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Top 10 Funniest Table Game Icons

I've been collecting table game icons for several years. My collection dates back to G2E, 2005, when I made sure to get every rack sheet I could find. My collection now has over 200 icons. Late last year, I created a video showing off my collection. I've used that video at several conference talks to illustrate the problem of game protection in the face of an onslaught of new games. Here is the video:


By
Eliot Jacobson Ph.D.
September 26, 2012

Racing Card Derby: The Known Card

The table game Racing Card Derby (RCD) is meant to be dealt from a single deck of cards. I explored the “what if” of card counting RCD if dealt from an eight-deck shoe in this post. Card counting works on most games whose probabilities change as cards are dealt from a shoe. Whereas card counting is an after-effect of the rules and procedures of a game, hole-carding opportunities usually arise from sloppy dealing. This post explores advantage play against RCD when a card is known.

By
Eliot Jacobson Ph.D.
June 28, 2013

Card Counting Blackjack Insurance

One of the original blackjack side bets is the Insurance wager. This side bet pays 2-to-1 whenever the dealer’s hole card is a ten-valued card, otherwise it loses. This side bet is clearly countable by keeping track of the number of ten-valued cards relative to non-ten-valued cards. The only reason it has not been crushed by APs is because of two limitations on this wager. First, it can only be made when the dealer shows an Ace up, so that the player only has the opportunity to make this side bet once per 13 hands on average.

By
Eliot Jacobson Ph.D.
October 20, 2012

The Importance of Procedure

In recent years there has been a steady rise in the adoption of new table games. When a new game arrives, the staff is often unfamiliar with the rules, procedures, and basic methods of protection for that game. Thus, most casinos attempt to follow the rules and procedures as written without understanding the “whys” of the procedures. Over time, certain parts of that procedure may get sloppy. This can make the game vulnerable and may ultimately lead to a significant decrease in the game’s hold.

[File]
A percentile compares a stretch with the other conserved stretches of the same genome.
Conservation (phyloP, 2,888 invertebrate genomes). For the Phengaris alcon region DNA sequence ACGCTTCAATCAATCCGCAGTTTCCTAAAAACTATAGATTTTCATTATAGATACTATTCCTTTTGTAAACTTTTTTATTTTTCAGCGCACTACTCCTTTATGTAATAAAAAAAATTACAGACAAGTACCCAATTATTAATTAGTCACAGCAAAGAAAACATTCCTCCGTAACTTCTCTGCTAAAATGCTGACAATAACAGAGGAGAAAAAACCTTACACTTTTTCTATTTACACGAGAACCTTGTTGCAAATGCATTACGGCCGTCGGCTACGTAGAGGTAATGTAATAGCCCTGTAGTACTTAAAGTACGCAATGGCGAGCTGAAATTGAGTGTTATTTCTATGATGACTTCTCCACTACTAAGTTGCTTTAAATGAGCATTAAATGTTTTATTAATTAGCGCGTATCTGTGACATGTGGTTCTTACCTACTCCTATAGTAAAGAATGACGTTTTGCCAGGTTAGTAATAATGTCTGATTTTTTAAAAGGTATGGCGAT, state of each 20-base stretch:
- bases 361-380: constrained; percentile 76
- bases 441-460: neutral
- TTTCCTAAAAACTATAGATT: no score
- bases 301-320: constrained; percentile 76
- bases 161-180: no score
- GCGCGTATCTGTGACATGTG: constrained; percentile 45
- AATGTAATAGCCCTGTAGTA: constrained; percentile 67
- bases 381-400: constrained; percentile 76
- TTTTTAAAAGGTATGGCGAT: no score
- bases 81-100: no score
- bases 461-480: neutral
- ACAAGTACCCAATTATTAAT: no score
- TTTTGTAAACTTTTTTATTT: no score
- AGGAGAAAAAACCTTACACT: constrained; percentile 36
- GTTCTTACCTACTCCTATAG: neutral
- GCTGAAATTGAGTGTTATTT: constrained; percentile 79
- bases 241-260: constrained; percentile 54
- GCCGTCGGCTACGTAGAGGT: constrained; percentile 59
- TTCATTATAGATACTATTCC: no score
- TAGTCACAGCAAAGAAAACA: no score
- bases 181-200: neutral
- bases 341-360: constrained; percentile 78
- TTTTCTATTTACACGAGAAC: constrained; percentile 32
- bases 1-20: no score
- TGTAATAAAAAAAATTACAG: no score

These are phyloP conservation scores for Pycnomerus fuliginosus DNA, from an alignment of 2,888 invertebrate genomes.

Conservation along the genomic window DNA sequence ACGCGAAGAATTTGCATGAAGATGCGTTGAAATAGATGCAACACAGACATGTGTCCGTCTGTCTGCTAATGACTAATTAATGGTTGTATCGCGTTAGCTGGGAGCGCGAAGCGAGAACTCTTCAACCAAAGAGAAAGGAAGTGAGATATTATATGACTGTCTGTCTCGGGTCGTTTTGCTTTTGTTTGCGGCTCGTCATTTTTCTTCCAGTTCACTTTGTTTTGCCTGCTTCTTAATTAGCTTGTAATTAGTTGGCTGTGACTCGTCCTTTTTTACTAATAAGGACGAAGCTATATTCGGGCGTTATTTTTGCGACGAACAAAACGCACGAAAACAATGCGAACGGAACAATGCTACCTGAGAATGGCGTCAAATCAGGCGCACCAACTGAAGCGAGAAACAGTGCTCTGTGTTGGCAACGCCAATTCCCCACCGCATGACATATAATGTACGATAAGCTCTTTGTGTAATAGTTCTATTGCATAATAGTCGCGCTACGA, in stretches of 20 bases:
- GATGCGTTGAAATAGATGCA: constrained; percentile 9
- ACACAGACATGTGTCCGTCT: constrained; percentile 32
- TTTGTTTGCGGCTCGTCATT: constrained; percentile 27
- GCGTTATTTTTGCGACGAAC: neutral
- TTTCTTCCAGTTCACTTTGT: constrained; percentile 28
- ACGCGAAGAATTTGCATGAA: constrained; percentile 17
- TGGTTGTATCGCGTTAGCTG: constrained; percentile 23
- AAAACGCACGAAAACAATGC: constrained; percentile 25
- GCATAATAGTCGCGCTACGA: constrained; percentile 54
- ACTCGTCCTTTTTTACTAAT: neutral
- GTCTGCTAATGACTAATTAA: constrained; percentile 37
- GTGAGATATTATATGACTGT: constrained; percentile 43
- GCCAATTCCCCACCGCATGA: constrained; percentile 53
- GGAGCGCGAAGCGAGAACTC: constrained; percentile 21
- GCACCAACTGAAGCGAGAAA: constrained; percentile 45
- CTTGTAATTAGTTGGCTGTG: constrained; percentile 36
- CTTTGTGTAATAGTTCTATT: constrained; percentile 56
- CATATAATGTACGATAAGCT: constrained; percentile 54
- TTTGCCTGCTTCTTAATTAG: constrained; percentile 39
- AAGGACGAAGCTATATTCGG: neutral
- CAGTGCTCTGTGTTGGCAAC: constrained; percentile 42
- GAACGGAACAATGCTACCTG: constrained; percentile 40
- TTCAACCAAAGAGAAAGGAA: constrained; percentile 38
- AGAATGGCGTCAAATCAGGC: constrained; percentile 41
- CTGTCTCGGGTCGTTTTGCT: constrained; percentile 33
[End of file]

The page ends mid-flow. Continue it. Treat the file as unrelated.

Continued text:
By
Eliot Jacobson Ph.D.
June 27, 2012

The “Best Game” at Raving’s Cutting Edge Table Games Conference

One of the most interesting aspects of this conference was a competition between the table games for best game. Each participant in the conference was given the opportunity to vote on the games. To be eligible to vote, the participant had to play each game. This play is certified: after a game was played, the vendor stamped a card. Only a participant with a full card could vote.

Here is a sample stamp-card.

By
Eliot Jacobson Ph.D.
December 14, 2012

Is Your Shuffle Procedure All Mixed Up?

Things are really mixed up. At least, they should be. I’ve been thinking about commonalities between recent successes that some players have had against casinos. While the cultural and casino industry obsession with card counters is not fading, the powerful methods advantage players and cheaters use to beat the house continue on in relative obscurity. Many of these methods share one thing in common: they exploit some weakness in the shuffle procedure.

Continued here …

By
Eliot Jacobson Ph.D.
May 7, 2016

The Not-So-Ideal iDEAL Shuffler

The Ace automatic shuffler has many game security problems, the most serious of which is its propensity to encourage hole-card exposure by even highly trained dealers. (See my blog post "Little Ace of Horrors.") After many years of fighting that battle, Shuffle Master finally gave up the cause. In its place, Shuffle Master created the iDEAL automatic shuffler, pictured here correctly installed on a Three Card Poker table (picture from Shuffle Master web site):

By
Eliot Jacobson Ph.D.
July 12, 2012

Do Not Pass Go, Do Not Collect $1075

A recent article in the Lehigh Valley Live discussed a New Jersey man, Ikwaan Anin Dobbins, who was accused of cheating at Three Card Poker. What this goofball allegedly did was to “swap cards” (also called card mucking) to give himself better hands. This method of cheating involves playing more than one hand at a time, and switching cards between the two hands to improve one or both of the hands.

By
Eliot Jacobson Ph.D.
May 11, 2015